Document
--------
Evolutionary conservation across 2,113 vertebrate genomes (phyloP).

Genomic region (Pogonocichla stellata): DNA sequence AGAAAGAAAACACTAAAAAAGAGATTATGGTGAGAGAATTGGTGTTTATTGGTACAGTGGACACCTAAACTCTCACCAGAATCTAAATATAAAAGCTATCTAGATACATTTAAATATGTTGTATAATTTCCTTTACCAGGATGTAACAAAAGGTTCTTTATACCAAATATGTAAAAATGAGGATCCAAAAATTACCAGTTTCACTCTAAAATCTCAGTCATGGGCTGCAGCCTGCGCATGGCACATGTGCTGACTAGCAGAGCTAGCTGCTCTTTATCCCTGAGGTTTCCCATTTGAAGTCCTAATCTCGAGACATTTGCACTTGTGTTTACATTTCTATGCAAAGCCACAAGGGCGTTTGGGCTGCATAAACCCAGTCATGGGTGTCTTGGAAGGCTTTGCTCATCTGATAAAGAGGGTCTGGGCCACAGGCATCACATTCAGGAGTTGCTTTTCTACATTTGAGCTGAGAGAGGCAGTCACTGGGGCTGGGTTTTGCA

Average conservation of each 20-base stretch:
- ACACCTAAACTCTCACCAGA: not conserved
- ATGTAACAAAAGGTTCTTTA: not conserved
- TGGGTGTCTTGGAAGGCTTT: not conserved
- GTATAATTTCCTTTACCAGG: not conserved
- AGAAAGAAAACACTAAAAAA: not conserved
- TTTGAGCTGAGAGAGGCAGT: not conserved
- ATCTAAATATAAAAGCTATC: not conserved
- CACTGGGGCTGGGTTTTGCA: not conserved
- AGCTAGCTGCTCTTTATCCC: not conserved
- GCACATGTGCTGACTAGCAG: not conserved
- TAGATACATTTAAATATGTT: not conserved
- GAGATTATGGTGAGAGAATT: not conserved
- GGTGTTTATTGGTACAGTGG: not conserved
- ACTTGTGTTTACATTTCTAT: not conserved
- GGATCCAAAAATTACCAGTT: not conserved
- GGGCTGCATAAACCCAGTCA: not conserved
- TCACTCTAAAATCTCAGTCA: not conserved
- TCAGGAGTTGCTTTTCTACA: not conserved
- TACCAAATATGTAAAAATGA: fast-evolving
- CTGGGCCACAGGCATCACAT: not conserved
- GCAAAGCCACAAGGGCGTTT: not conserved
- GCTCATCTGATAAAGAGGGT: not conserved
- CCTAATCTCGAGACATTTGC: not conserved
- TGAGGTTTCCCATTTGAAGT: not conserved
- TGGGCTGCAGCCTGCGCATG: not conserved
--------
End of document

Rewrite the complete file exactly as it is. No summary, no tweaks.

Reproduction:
Evolutionary conservation across 2,113 vertebrate genomes (phyloP).

Genomic region (Pogonocichla stellata): DNA sequence AGAAAGAAAACACTAAAAAAGAGATTATGGTGAGAGAATTGGTGTTTATTGGTACAGTGGACACCTAAACTCTCACCAGAATCTAAATATAAAAGCTATCTAGATACATTTAAATATGTTGTATAATTTCCTTTACCAGGATGTAACAAAAGGTTCTTTATACCAAATATGTAAAAATGAGGATCCAAAAATTACCAGTTTCACTCTAAAATCTCAGTCATGGGCTGCAGCCTGCGCATGGCACATGTGCTGACTAGCAGAGCTAGCTGCTCTTTATCCCTGAGGTTTCCCATTTGAAGTCCTAATCTCGAGACATTTGCACTTGTGTTTACATTTCTATGCAAAGCCACAAGGGCGTTTGGGCTGCATAAACCCAGTCATGGGTGTCTTGGAAGGCTTTGCTCATCTGATAAAGAGGGTCTGGGCCACAGGCATCACATTCAGGAGTTGCTTTTCTACATTTGAGCTGAGAGAGGCAGTCACTGGGGCTGGGTTTTGCA

Average conservation of each 20-base stretch:
- ACACCTAAACTCTCACCAGA: not conserved
- ATGTAACAAAAGGTTCTTTA: not conserved
- TGGGTGTCTTGGAAGGCTTT: not conserved
- GTATAATTTCCTTTACCAGG: not conserved
- AGAAAGAAAACACTAAAAAA: not conserved
- TTTGAGCTGAGAGAGGCAGT: not conserved
- ATCTAAATATAAAAGCTATC: not conserved
- CACTGGGGCTGGGTTTTGCA: not conserved
- AGCTAGCTGCTCTTTATCCC: not conserved
- GCACATGTGCTGACTAGCAG: not conserved
- TAGATACATTTAAATATGTT: not conserved
- GAGATTATGGTGAGAGAATT: not conserved
- GGTGTTTATTGGTACAGTGG: not conserved
- ACTTGTGTTTACATTTCTAT: not conserved
- GGATCCAAAAATTACCAGTT: not conserved
- GGGCTGCATAAACCCAGTCA: not conserved
- TCACTCTAAAATCTCAGTCA: not conserved
- TCAGGAGTTGCTTTTCTACA: not conserved
- TACCAAATATGTAAAAATGA: fast-evolving
- CTGGGCCACAGGCATCACAT: not conserved
- GCAAAGCCACAAGGGCGTTT: not conserved
- GCTCATCTGATAAAGAGGGT: not conserved
- CCTAATCTCGAGACATTTGC: not conserved
- TGAGGTTTCCCATTTGAAGT: not conserved
- TGGGCTGCAGCCTGCGCATG: not conserved